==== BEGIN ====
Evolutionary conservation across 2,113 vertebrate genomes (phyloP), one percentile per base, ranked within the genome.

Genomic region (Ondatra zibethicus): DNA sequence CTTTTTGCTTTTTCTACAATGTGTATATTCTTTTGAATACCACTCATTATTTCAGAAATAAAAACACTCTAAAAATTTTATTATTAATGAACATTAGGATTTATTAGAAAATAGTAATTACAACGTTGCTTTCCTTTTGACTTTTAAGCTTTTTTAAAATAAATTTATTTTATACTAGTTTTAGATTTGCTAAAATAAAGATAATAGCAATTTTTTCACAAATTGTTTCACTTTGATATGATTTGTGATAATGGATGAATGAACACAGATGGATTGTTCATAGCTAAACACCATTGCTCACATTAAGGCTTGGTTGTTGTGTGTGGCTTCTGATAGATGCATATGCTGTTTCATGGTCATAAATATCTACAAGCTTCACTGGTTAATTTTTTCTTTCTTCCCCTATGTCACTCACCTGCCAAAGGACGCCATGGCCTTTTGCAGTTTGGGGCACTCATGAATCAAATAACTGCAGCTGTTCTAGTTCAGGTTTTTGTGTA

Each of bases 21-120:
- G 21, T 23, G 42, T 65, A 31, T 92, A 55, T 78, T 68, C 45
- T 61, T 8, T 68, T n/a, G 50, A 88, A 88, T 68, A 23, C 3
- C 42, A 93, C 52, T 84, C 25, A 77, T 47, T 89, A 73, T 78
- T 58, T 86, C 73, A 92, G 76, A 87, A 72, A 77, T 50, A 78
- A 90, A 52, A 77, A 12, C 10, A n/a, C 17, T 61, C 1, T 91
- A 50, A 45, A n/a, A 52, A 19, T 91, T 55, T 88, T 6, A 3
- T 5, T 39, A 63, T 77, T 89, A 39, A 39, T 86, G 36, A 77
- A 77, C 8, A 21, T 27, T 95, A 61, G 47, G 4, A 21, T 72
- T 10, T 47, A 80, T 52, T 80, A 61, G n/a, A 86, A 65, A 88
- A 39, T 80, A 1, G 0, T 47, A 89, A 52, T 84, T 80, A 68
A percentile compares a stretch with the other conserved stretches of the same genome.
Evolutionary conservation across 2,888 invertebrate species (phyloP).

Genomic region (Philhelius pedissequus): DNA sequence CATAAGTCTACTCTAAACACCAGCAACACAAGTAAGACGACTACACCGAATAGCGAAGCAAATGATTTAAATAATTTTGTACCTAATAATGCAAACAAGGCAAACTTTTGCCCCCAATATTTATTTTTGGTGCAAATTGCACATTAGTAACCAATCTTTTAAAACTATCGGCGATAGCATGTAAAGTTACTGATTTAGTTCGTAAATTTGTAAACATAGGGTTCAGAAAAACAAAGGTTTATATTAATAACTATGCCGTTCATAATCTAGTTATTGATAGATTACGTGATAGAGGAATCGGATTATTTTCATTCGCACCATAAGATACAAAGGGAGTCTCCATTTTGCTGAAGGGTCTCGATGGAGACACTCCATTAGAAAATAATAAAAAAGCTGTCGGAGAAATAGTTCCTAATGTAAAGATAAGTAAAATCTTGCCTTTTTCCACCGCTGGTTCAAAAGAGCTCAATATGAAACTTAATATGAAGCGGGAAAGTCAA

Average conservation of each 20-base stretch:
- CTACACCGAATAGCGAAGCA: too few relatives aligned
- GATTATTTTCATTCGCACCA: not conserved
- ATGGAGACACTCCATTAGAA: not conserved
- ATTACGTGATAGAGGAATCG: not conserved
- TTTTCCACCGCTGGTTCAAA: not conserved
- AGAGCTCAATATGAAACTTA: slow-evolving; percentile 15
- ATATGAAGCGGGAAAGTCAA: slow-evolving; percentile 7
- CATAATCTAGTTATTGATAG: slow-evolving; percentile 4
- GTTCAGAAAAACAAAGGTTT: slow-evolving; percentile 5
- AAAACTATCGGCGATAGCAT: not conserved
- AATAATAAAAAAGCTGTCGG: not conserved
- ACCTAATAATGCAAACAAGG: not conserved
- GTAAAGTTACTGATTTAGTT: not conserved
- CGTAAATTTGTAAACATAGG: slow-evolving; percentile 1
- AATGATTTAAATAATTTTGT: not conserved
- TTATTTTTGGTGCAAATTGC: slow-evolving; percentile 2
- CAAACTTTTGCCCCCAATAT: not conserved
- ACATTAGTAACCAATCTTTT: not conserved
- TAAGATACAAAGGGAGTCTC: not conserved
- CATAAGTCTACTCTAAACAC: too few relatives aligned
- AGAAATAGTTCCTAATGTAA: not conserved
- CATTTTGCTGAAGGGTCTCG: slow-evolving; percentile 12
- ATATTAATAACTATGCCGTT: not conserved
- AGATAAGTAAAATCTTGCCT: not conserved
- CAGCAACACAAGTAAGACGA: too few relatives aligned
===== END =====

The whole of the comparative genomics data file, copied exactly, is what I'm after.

Evolutionary conservation across 2,113 vertebrate genomes (phyloP), one percentile per base, ranked within the genome.

Genomic region (Ondatra zibethicus): DNA sequence CTTTTTGCTTTTTCTACAATGTGTATATTCTTTTGAATACCACTCATTATTTCAGAAATAAAAACACTCTAAAAATTTTATTATTAATGAACATTAGGATTTATTAGAAAATAGTAATTACAACGTTGCTTTCCTTTTGACTTTTAAGCTTTTTTAAAATAAATTTATTTTATACTAGTTTTAGATTTGCTAAAATAAAGATAATAGCAATTTTTTCACAAATTGTTTCACTTTGATATGATTTGTGATAATGGATGAATGAACACAGATGGATTGTTCATAGCTAAACACCATTGCTCACATTAAGGCTTGGTTGTTGTGTGTGGCTTCTGATAGATGCATATGCTGTTTCATGGTCATAAATATCTACAAGCTTCACTGGTTAATTTTTTCTTTCTTCCCCTATGTCACTCACCTGCCAAAGGACGCCATGGCCTTTTGCAGTTTGGGGCACTCATGAATCAAATAACTGCAGCTGTTCTAGTTCAGGTTTTTGTGTA

Each of bases 21-120:
- G 21, T 23, G 42, T 65, A 31, T 92, A 55, T 78, T 68, C 45
- T 61, T 8, T 68, T n/a, G 50, A 88, A 88, T 68, A 23, C 3
- C 42, A 93, C 52, T 84, C 25, A 77, T 47, T 89, A 73, T 78
- T 58, T 86, C 73, A 92, G 76, A 87, A 72, A 77, T 50, A 78
- A 90, A 52, A 77, A 12, C 10, A n/a, C 17, T 61, C 1, T 91
- A 50, A 45, A n/a, A 52, A 19, T 91, T 55, T 88, T 6, A 3
- T 5, T 39, A 63, T 77, T 89, A 39, A 39, T 86, G 36, A 77
- A 77, C 8, A 21, T 27, T 95, A 61, G 47, G 4, A 21, T 72
- T 10, T 47, A 80, T 52, T 80, A 61, G n/a, A 86, A 65, A 88
- A 39, T 80, A 1, G 0, T 47, A 89, A 52, T 84, T 80, A 68
A percentile compares a stretch with the other conserved stretches of the same genome.
Evolutionary conservation across 2,888 invertebrate species (phyloP).

Genomic region (Philhelius pedissequus): DNA sequence CATAAGTCTACTCTAAACACCAGCAACACAAGTAAGACGACTACACCGAATAGCGAAGCAAATGATTTAAATAATTTTGTACCTAATAATGCAAACAAGGCAAACTTTTGCCCCCAATATTTATTTTTGGTGCAAATTGCACATTAGTAACCAATCTTTTAAAACTATCGGCGATAGCATGTAAAGTTACTGATTTAGTTCGTAAATTTGTAAACATAGGGTTCAGAAAAACAAAGGTTTATATTAATAACTATGCCGTTCATAATCTAGTTATTGATAGATTACGTGATAGAGGAATCGGATTATTTTCATTCGCACCATAAGATACAAAGGGAGTCTCCATTTTGCTGAAGGGTCTCGATGGAGACACTCCATTAGAAAATAATAAAAAAGCTGTCGGAGAAATAGTTCCTAATGTAAAGATAAGTAAAATCTTGCCTTTTTCCACCGCTGGTTCAAAAGAGCTCAATATGAAACTTAATATGAAGCGGGAAAGTCAA

Average conservation of each 20-base stretch:
- CTACACCGAATAGCGAAGCA: too few relatives aligned
- GATTATTTTCATTCGCACCA: not conserved
- ATGGAGACACTCCATTAGAA: not conserved
- ATTACGTGATAGAGGAATCG: not conserved
- TTTTCCACCGCTGGTTCAAA: not conserved
- AGAGCTCAATATGAAACTTA: slow-evolving; percentile 15
- ATATGAAGCGGGAAAGTCAA: slow-evolving; percentile 7
- CATAATCTAGTTATTGATAG: slow-evolving; percentile 4
- GTTCAGAAAAACAAAGGTTT: slow-evolving; percentile 5
- AAAACTATCGGCGATAGCAT: not conserved
- AATAATAAAAAAGCTGTCGG: not conserved
- ACCTAATAATGCAAACAAGG: not conserved
- GTAAAGTTACTGATTTAGTT: not conserved
- CGTAAATTTGTAAACATAGG: slow-evolving; percentile 1
- AATGATTTAAATAATTTTGT: not conserved
- TTATTTTTGGTGCAAATTGC: slow-evolving; percentile 2
- CAAACTTTTGCCCCCAATAT: not conserved
- ACATTAGTAACCAATCTTTT: not conserved
- TAAGATACAAAGGGAGTCTC: not conserved
- CATAAGTCTACTCTAAACAC: too few relatives aligned
- AGAAATAGTTCCTAATGTAA: not conserved
- CATTTTGCTGAAGGGTCTCG: slow-evolving; percentile 12
- ATATTAATAACTATGCCGTT: not conserved
- AGATAAGTAAAATCTTGCCT: not conserved
- CAGCAACACAAGTAAGACGA: too few relatives aligned